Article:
Presidential Fitness Tests in 29th Year

The President’s Council on Fitness, Sport and Nutrition (PCFSN) is celebrating nearly three decades of promoting health and fitness.

I remember being in elementary school and my teachers talking about the Presidential Fitness Award and practicing each of the tests in preparation for the day when my classmates and I all held each other’s feet and did sit-ups. If you were wondering if that same test still exists, the answer is … yes.

In an effort to track the fitness level of our students, each year 5th, 7th,
and 9th graders all perform the same five physical fitness tests, which
are the sit and reach, shuttle run, pull-ups, sit-ups, and the endurance
walk/run. The goal of the Presidential Fitness Test is to help educators help their students be at their best. Since we know that exercise and a healthy body helps with learning, it’s understandable that we would want to track our student’s fitness levels.

Just how important is this fitness testing, I had the opportunity to talk with Alecia Sanchez, who is a policy director for the California Center for Public Health Advocacy. She said,

“Right now in the state of California, one third of our students are overweight or obese. These fitness tests and BMI results help us to track the fitness levels of our children. Without these measurements, our state would not be able to follow the trends in fitness and obesity.”

The results of these tests also help school districts and educators know where their students are excelling and where there is room for improvement.

With the fiscal challenge that our state is facing, there is a chance that the funding for fitness testing will be cut. This week, the state assembly and the senate will be addressing this issue. Gov. Jerry Brown’s revised budget proposal is due on May 15 and more details will be announced for funding and cuts. I asked Sanchez about what would happen if the fitness testing was cut and she said, “We need to keep what we have so we can build upon it. If we lose it, we may not get it back.”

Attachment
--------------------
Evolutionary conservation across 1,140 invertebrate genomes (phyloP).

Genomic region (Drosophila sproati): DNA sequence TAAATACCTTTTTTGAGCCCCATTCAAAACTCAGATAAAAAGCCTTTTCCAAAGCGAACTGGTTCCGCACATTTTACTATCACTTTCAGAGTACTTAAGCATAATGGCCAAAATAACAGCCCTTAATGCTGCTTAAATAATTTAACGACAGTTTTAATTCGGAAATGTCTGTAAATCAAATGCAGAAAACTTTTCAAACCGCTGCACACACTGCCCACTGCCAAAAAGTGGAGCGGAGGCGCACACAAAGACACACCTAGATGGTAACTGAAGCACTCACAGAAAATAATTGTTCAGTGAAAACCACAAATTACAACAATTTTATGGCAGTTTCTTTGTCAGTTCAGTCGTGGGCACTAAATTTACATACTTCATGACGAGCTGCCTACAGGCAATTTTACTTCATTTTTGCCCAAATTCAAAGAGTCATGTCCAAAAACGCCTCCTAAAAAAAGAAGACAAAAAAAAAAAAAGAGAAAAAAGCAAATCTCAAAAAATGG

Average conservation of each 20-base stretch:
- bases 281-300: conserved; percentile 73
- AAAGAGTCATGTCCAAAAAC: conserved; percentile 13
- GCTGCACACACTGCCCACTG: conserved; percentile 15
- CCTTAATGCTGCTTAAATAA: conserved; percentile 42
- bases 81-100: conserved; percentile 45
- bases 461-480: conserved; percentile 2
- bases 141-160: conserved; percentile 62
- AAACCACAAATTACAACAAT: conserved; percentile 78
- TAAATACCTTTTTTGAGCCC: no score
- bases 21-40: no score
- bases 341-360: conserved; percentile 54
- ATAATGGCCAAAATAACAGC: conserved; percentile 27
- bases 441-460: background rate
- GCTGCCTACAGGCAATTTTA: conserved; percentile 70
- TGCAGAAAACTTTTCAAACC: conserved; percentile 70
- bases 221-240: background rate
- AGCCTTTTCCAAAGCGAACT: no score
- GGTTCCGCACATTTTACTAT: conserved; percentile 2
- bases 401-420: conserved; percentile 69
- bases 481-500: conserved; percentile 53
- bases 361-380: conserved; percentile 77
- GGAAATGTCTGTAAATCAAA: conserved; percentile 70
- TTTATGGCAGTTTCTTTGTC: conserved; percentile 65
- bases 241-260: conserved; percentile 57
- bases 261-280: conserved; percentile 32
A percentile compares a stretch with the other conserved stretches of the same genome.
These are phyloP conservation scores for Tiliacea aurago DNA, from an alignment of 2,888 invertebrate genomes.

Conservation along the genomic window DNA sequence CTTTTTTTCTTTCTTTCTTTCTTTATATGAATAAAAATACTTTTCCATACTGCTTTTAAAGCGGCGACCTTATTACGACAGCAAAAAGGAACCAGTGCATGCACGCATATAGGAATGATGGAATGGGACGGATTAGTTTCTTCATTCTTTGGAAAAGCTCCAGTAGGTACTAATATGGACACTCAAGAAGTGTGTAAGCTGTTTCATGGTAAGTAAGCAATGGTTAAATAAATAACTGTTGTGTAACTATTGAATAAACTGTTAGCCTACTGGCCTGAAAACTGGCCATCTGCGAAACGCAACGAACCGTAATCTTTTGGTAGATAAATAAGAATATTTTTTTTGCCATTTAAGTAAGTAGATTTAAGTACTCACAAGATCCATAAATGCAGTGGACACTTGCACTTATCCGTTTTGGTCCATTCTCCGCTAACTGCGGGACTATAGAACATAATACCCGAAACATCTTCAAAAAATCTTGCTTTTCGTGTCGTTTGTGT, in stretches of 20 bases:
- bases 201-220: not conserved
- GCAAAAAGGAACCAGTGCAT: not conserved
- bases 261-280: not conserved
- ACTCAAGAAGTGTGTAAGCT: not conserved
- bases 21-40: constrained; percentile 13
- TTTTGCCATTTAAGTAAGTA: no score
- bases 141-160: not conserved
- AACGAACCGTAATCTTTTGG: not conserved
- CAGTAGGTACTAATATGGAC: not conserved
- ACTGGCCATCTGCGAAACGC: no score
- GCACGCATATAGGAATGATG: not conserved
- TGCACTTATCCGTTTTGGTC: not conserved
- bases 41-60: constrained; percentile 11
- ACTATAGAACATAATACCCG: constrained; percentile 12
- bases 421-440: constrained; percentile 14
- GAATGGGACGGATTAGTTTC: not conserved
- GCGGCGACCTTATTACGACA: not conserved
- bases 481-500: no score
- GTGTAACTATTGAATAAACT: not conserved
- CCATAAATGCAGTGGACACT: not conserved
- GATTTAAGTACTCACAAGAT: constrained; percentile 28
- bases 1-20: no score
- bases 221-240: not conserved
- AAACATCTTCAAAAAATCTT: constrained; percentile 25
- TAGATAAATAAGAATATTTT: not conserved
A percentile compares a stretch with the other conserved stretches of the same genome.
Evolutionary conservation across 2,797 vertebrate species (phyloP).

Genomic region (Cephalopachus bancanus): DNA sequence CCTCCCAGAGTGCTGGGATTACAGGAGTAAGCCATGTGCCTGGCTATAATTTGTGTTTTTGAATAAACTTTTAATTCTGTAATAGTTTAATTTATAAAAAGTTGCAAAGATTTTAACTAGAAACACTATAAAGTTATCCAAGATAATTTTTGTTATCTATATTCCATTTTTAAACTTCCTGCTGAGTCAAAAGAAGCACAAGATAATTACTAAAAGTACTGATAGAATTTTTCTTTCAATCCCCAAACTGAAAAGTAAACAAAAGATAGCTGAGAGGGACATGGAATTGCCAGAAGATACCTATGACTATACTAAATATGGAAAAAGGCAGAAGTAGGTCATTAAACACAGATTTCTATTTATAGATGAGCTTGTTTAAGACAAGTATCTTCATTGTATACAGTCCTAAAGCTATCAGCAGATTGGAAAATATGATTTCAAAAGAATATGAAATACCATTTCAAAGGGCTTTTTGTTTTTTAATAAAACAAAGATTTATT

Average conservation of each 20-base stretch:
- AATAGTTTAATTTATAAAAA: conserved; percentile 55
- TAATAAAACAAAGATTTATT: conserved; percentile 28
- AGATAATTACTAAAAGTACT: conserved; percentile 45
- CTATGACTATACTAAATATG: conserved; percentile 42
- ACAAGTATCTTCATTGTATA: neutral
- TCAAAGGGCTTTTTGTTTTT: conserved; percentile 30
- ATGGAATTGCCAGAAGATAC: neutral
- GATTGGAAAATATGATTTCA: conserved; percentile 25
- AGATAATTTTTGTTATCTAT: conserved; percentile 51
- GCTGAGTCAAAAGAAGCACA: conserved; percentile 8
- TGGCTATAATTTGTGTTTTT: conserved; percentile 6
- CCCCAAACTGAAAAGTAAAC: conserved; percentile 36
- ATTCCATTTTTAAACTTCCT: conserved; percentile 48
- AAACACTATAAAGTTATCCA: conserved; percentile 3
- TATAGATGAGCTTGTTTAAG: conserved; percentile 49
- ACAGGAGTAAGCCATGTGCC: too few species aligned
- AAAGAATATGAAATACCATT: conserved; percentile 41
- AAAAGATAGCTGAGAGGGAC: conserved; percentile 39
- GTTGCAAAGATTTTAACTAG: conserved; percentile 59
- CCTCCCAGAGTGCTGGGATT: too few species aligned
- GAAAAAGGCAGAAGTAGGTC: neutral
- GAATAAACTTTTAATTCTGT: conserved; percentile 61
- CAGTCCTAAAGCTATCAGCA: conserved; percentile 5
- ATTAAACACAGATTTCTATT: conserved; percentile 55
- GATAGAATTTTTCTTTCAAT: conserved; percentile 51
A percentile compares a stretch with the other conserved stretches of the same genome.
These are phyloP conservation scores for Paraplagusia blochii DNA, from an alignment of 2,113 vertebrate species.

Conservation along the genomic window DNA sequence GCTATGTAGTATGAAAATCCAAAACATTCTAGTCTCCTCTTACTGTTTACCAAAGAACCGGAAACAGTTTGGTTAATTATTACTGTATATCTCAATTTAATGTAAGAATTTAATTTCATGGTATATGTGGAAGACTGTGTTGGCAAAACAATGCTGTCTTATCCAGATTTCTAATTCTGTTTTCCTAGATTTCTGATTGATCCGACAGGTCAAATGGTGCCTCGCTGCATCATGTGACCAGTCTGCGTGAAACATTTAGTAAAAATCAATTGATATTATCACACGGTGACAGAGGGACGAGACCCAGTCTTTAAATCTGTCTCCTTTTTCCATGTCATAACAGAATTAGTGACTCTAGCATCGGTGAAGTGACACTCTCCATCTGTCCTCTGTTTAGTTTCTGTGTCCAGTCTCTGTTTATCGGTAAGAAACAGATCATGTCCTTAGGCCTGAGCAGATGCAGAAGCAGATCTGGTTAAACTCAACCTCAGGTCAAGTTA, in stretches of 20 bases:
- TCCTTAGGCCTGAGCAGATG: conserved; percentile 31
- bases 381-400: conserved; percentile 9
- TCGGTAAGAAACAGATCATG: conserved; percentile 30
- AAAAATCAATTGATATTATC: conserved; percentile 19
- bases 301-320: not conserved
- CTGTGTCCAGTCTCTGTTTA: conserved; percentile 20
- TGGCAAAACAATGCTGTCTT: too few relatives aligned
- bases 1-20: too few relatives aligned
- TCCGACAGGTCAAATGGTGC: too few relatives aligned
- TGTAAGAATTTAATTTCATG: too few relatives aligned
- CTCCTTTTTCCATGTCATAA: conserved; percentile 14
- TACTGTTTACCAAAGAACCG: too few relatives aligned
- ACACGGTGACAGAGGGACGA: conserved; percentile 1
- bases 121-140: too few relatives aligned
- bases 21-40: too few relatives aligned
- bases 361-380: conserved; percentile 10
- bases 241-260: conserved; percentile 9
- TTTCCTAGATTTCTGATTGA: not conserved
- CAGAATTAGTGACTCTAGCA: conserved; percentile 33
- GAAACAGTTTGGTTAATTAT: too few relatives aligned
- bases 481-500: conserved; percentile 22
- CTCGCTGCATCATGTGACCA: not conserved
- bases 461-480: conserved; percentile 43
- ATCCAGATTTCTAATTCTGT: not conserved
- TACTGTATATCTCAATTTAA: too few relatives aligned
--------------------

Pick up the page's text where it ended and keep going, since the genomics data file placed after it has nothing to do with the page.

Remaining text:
She also included in her comments that the fitness testing is not expensive in comparison to other educational programs. If the fitness testing is cut, it would do very little to balance the budget, but would be detrimental to the ability of health advocates to track health and fitness levels.

The Presidential Fitness Challenge extends beyond just the school age children. Anyone who is interested in living a healthier life can get involved with PCFSN.

Do you think students should be required to take this test? Do you remember the Presidential Fitness Testing? How did you do? Tell us in comments.

Deanne Goodman May 08, 2012 at 10:20 PM
I remember this test. I am the least flexible person alive and always dreaded the "sit and reach." I also couldn't and still can't do a pull up. Maybe it's time to revise the test a bit?
S'hauni Waterdragon May 08, 2012 at 10:31 PM
This program perhaps, but I remember doing pushups for JFK back in the early sixties. That would be more than fifty years ago... "President Eisenhower established the President's Council on Youth Fitness with Executive Order 10673, issued on July 16, 1956. Having established this council, Eisenhower rarely spoke on the subject of fitness and did not appear at any of its annual conferences. John F. Kennedy's approach to the problem of fitness would be very different. The council engaged in a sweeping drive to achieve widespread participation in the program for the 1961–1962 school year. A core group of almost a quarter of a million schoolchildren took part in pilot projects in six states." http://www.jfklibrary.org/JFK/JFK-in-History/Physical-Fitness.aspx
Ksmith29 May 08, 2012 at 11:21 PM
The PTA brought back the Presidential Fitness Test to El Camino Creek Elementary School this year. It was great fun for the students and I think participation and excitement will be even more next year. Students who received the award (about 1/3 of those that participated) were presented with their certificate and patch at the Friday assembly in front of the whole school.


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